22 October 2009

Churchill, BNP, kings, cabbages,...

I have been reading today (yesterday by now) an exceedingly strange post titled Churchill, As BNP As Mosley. The headline, to start with, was a bit confusing. I am not good in history, especially where dates are concerned, but I was pretty sure that Winston Leonard Spencer Churchill isn't running any political movement for any purpose currently. Not to mention Mosley.

In any case, the author of that post, one David Lindsay, got it in for the old man, so much so that he even forgot about Mosley. Ostensibly the purpose of his post is to provide a counterpoint to the current BNP's use of Churchill's name for their own nefarious purposes. The method chosen by Mr Lindsay was not to separate Churchill from BNP but to prove that Sir Winston was, if anything, a spiritual precursor of that revolting phenomenon.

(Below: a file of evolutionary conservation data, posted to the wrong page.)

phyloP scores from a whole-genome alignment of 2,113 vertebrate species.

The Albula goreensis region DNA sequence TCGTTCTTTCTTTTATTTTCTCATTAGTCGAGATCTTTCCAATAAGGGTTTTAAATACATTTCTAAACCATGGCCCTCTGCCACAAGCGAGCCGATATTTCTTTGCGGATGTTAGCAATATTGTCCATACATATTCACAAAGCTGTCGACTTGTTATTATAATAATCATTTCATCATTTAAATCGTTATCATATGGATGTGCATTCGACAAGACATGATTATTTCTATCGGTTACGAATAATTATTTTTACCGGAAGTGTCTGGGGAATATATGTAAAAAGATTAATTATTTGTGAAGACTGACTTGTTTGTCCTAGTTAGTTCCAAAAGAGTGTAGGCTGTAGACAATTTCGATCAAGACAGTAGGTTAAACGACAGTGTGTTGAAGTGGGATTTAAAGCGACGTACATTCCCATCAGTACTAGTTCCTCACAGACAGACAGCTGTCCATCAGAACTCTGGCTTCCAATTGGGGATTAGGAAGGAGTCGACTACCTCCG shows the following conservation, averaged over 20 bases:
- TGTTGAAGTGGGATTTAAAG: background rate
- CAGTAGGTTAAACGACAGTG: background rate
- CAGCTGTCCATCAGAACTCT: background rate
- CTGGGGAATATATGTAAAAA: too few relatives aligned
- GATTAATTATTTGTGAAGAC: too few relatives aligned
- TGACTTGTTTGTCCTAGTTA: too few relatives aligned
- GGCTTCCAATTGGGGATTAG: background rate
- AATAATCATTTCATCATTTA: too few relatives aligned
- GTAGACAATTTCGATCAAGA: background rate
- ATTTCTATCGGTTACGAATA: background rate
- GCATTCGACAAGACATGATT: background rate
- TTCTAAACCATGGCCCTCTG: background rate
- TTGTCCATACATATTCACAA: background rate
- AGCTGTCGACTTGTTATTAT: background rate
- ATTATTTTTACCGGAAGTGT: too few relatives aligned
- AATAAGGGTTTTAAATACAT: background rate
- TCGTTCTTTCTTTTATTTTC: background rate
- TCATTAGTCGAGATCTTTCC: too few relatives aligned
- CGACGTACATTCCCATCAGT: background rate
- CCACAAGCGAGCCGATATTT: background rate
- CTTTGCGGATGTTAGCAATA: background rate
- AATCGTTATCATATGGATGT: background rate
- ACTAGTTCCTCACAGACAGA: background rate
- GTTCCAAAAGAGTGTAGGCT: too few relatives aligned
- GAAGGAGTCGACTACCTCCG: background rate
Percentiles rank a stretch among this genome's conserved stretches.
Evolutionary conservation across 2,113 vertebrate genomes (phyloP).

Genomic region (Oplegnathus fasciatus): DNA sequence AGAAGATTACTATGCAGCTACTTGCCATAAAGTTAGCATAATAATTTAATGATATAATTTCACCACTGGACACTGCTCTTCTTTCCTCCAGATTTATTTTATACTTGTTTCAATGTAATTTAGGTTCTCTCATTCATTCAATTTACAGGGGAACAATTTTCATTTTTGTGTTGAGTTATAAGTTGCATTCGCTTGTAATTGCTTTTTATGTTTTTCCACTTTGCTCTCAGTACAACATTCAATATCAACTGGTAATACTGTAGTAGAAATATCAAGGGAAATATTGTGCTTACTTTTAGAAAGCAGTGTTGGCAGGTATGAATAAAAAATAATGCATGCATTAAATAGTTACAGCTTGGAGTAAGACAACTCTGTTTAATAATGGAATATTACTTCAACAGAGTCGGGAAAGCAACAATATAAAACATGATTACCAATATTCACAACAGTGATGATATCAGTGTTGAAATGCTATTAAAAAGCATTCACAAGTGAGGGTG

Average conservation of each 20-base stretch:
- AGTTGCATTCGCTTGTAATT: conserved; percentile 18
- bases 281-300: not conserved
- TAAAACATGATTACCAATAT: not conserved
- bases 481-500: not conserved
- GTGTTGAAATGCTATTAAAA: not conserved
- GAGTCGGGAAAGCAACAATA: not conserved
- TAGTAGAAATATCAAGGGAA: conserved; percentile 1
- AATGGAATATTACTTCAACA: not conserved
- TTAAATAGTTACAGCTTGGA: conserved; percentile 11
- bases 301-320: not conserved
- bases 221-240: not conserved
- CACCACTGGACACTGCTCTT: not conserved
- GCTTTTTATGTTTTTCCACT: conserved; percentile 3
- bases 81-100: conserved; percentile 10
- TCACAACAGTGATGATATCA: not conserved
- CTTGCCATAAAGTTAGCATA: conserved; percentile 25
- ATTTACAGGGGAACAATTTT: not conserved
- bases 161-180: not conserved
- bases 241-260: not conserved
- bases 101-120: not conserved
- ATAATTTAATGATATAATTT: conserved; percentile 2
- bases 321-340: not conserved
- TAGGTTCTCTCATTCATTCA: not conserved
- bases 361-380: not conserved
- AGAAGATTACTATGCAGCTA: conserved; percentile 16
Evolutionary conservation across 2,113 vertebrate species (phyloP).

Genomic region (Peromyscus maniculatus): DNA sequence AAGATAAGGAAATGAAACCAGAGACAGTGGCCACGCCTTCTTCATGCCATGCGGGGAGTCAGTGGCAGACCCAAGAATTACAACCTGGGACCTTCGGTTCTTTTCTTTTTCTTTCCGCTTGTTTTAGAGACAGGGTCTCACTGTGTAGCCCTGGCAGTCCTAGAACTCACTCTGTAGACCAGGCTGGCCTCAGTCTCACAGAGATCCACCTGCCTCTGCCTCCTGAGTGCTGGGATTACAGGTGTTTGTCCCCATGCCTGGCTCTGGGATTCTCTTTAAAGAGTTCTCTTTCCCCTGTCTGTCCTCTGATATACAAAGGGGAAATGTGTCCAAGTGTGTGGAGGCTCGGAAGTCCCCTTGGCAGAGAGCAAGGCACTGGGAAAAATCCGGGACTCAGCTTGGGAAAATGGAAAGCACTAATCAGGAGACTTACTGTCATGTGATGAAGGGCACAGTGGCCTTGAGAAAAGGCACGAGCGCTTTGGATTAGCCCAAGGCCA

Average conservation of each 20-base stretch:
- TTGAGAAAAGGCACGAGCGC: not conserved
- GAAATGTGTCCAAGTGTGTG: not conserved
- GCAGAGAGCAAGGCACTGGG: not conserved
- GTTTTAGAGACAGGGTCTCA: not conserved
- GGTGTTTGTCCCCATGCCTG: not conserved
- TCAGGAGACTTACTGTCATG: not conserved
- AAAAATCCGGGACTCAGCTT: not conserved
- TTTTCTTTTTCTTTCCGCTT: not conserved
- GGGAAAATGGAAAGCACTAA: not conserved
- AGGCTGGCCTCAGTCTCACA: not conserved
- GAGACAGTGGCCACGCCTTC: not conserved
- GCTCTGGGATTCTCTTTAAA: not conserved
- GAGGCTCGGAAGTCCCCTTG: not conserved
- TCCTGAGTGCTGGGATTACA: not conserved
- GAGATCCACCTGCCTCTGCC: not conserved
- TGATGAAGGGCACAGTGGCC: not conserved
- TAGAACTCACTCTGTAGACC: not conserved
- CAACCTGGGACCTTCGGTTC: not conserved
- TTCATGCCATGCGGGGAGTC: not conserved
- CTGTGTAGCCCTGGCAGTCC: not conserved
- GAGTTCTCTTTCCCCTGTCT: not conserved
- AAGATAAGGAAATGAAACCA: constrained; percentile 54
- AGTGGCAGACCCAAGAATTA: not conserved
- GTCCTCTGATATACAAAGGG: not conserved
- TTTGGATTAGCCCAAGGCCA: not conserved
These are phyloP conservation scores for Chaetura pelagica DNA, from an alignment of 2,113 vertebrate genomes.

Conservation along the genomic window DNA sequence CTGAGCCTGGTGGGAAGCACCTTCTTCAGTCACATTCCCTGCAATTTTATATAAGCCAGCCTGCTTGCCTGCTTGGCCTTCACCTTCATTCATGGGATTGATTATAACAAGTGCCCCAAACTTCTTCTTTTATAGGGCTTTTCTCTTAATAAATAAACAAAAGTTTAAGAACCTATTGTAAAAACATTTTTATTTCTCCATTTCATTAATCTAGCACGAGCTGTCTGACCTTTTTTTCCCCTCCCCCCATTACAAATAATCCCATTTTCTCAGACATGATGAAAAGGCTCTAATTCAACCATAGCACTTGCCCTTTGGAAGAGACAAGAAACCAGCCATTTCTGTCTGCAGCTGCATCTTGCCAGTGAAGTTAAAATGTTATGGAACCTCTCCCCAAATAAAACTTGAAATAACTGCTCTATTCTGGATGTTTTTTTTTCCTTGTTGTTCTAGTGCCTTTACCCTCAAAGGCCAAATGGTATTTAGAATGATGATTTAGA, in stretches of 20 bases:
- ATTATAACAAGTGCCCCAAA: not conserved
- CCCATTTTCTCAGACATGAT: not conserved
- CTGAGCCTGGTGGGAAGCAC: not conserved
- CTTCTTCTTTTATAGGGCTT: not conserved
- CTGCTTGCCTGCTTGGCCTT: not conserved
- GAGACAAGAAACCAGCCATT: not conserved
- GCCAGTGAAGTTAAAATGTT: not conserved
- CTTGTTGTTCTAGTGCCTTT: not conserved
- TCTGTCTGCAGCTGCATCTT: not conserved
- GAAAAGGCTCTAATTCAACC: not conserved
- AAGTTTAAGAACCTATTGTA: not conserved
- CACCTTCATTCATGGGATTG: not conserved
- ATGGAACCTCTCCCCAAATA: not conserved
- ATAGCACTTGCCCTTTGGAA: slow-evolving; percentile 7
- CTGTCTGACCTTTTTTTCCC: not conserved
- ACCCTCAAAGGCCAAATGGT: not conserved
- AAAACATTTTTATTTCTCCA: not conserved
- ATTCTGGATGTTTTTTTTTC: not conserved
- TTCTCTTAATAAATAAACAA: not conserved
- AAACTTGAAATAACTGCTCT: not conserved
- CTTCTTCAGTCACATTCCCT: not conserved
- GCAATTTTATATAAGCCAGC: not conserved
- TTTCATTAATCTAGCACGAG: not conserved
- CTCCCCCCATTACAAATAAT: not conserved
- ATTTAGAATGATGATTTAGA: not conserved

The way Mr Lindsay waded into the target is not completely unlike the The Texas Chainsaw Massacre, so bloody-minded he was at the time of writing. A good example would be his characterization of the old man as "unreliable, opportunistic, highly affected and contrived, anti-Semitic, white supremacist, Eurofederalist demagogue who admired Mussolini, heaped praise on Hitler, had no need to work for a living, had an overwhelming sense of his own entitlement, profoundly hated democracy, and had a callous disregard for the lives of the lower orders and the lesser breeds". The paragraph where the quote belongs is built in a way that the quote could have been about Mosley, but "So did the other one" makes any doubt superfluous.

Well, what can one say about it? I could point out that Sir Winston was a true son of the British establishment of the time and that the said establishment was by and large racist, anti-Semitic, white supremacist and the admiration for Hitler was a plague that left hardly a British notable standing. And that callous disregard for the lives of the lower orders and the lesser breed could be detected even today.